Tottenham should consider breaking the bank to keep hold of Emmanuel Adebayor

The Togolese's inspirational display setting the example from the front against Chelsea underlined why Spurs would be unwise to set themselves back over a little extra expenditure
By George Ankers

If you’d asked Arsenal and Manchester City fans whether Emmanuel Adebayor would ever be the sort to drag a team by the scruff of its neck towards goal, they probably would have laughed.

However, there was no denying the striker’s impact as he tore around Stamford Bridge on Saturday, tracking back, chasing the ball down and setting attacks in motion from all over the pitch, doing everything short of physically pushing his team-mates towards the Chelsea penalty box. He came within a brilliant Gary Cahill goal-line clearance and a slightly over-hit header of breaking the deadline himself.

In his 28th appearance in a Tottenham shirt, Adebayor was making his case to play quite a few more.

The Togolese’s situation is a curious one. Having moved to White Hart Lane on loan from City in the summer, his temporary boss, Harry Redknapp, has been open about his desire to make the transfer a permanent one at the end of the season, but money is a clear stumbling block.


8.0 Outstanding example of how to lead the line in a difficult away fixture. Held the ball up well with his back to goal and carried it forwards with power and urgency.
Adebayor himself has confirmed that his career at the Etihad Stadium is effectively over but also made clear his priorities. “We all play football for money, especially me, because I’m from Africa and I have to give something back to my community,” the striker told reporters in November.

Redknapp cannot hope to match the £175,000-a-week salary that the 28-year-old enjoys on the City books, but Saturday’s game may be proof that the Spurs boss should be offering as close to it as possible in order to keep Adebayor around.

The team’s form may have dipped of late but the striker has been a central aspect to their blistering performances through most of the season, uniting aerial and technical ability in front of goal and providing a pivot for all of Tottenham’s attacking movements. The improvement on Roman Pavlyuchenko and Peter Crouch is profound.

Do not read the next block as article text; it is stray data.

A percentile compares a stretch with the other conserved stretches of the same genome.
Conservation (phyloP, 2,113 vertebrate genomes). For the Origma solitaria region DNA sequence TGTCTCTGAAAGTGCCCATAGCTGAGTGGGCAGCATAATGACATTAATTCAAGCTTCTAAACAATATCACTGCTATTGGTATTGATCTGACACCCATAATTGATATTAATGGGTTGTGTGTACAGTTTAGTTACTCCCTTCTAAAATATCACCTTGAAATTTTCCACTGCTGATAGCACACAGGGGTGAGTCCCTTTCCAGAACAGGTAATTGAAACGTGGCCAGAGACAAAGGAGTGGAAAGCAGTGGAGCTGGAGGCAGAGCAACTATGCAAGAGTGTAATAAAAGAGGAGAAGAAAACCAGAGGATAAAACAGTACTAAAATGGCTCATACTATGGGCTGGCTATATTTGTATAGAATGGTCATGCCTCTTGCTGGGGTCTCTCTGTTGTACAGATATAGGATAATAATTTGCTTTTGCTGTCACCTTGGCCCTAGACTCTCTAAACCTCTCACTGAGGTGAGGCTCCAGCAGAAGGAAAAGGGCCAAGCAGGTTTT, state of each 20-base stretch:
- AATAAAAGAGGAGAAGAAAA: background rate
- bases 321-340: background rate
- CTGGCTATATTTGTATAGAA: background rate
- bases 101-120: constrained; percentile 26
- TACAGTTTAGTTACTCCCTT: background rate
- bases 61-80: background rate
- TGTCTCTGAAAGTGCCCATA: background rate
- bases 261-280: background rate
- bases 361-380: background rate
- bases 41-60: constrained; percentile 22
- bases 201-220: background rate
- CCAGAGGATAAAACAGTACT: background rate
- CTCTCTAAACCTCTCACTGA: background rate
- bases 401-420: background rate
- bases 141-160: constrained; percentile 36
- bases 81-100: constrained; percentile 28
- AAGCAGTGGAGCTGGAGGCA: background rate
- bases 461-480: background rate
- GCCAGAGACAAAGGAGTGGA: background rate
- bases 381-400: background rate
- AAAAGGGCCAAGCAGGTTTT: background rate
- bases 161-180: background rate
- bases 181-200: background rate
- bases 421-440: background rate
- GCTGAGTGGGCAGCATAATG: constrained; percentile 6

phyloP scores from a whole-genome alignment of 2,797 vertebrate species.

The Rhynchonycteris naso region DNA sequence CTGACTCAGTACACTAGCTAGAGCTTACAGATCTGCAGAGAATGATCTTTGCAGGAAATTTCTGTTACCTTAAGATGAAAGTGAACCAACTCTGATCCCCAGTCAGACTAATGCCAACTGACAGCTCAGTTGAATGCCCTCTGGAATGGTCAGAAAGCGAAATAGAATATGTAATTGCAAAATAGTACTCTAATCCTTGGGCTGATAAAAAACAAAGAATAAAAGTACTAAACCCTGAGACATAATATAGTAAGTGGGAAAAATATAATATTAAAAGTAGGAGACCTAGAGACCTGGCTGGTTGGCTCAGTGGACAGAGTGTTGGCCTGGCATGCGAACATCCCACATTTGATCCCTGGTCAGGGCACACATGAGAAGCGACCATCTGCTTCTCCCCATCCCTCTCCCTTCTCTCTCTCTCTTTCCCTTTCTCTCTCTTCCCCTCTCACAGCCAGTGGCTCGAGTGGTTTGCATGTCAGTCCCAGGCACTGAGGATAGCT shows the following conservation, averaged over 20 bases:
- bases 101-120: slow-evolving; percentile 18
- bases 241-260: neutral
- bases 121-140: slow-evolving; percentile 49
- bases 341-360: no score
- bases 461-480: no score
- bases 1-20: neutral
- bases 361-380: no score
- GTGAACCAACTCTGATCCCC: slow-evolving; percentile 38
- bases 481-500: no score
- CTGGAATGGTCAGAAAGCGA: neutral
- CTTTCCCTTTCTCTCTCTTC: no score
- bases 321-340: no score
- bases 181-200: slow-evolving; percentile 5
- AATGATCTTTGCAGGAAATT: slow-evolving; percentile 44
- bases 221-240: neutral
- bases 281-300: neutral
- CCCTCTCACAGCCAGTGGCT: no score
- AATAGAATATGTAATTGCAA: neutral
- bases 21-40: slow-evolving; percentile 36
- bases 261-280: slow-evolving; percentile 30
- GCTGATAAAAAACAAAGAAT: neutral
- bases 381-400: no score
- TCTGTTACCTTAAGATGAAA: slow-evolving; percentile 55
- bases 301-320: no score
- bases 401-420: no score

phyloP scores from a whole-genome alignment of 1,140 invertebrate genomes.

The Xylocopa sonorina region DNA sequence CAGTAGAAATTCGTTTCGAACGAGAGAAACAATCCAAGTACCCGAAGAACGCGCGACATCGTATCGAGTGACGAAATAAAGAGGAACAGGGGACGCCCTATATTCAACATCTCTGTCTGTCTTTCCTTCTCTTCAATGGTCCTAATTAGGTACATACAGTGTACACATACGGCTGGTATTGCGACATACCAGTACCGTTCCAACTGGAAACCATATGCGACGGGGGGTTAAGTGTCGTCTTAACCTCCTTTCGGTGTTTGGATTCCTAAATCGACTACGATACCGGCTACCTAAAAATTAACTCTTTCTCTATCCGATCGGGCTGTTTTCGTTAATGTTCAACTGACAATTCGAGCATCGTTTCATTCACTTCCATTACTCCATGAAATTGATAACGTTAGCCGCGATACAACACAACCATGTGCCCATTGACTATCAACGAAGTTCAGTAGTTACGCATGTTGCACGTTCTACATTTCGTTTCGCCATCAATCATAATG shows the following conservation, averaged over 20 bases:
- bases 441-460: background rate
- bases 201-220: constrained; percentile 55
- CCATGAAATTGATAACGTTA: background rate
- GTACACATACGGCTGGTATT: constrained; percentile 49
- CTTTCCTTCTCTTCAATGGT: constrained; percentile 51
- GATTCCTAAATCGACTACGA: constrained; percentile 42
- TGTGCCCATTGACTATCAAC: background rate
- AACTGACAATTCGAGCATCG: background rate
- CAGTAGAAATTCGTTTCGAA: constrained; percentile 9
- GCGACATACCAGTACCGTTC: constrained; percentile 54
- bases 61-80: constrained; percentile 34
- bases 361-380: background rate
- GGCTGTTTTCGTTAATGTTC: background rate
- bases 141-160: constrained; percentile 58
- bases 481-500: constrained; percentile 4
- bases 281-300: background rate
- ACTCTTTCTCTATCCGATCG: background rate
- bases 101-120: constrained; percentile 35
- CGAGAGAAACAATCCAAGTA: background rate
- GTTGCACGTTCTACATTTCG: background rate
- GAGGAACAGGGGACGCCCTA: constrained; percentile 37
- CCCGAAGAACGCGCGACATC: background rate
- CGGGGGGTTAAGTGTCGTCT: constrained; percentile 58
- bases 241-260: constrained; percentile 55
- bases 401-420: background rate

Who else would be able to offer a similar package on a more palatable budget? Not many. Long-time target Fernando Llorente would probably be alternative No. 1, but he has only just signed a big new contract with Athletic Bilbao, so Spurs would have to pay out to a similar excess as they would with Adebayor.

Redknapp is a known admirer of Marseille hitman Loic Remy, but the Frenchman is a different striker of the pacy, equally-comfortable-out-wide mould who is more realistically an upgrade on Jermain Defoe and potential partner for Adebayor.

Villarreal’s Giuseppe Rossi is another name frequently linked with White Hart Lane but, even putting aside fears over how this season’s cruciate ligament injury might affect him long-term, he, again, is not the same proposition. Most comfortable playing off the defender’s shoulder, running onto passes rather than holding the ball up, Rossi would be another who could potentially combine well with the Togo international, but could hardly directly replace him.

Are there any other realistic alternatives of similar proven quality? You start to wonder what would be more costly – Tottenham paying through the nose for Adebayor or losing that dimension of their play altogether? It would surely set them and their lofty ambitions back by at least a year.

Redknapp is clearly delighted by the forward’s impact, gushing after the match about his display in leading the line. If the 65-year-old remains in the White Hart Lane hotseat past this season, you would expect him to push to keep hold of his man.

You start to wonder what would be more costly - Tottenham paying through the nose for Adebayor or losing that dimension of their play altogether? It would surely set them back by at least a year

There is, of course, caution to be exercised. It is true that we have seen this all before from Adebayor. The frontman has a history of strong starts at clubs that tail off as soon as he secures a lucrative long-term contract as reward for his efforts. There is a reason why he is not still playing in a City shirt, after all.

But this case feels different. Adebayor himself has emphasised the liberation that he has felt at Spurs. “It’s always special to have a manager who gives you confidence and gives you your life back, telling you before every game to have confidence, to just enjoy your football,” he has said.

“I’ve got my life back, I’ve got my confidence back. That’s why even when I can’t score, I try and help the team defensively.”

Those sound the words of a man who has found his place. If Tottenham think that they have finally tamed the frustrating lion, then why pass up the chance to unleash him upon their enemies?

If Spurs are serious about maintaining their upward trajectory, they need to do what it takes to keep hold of vital players like Adebayor – and, ideally, they need to keep Redknapp around to inspire him.

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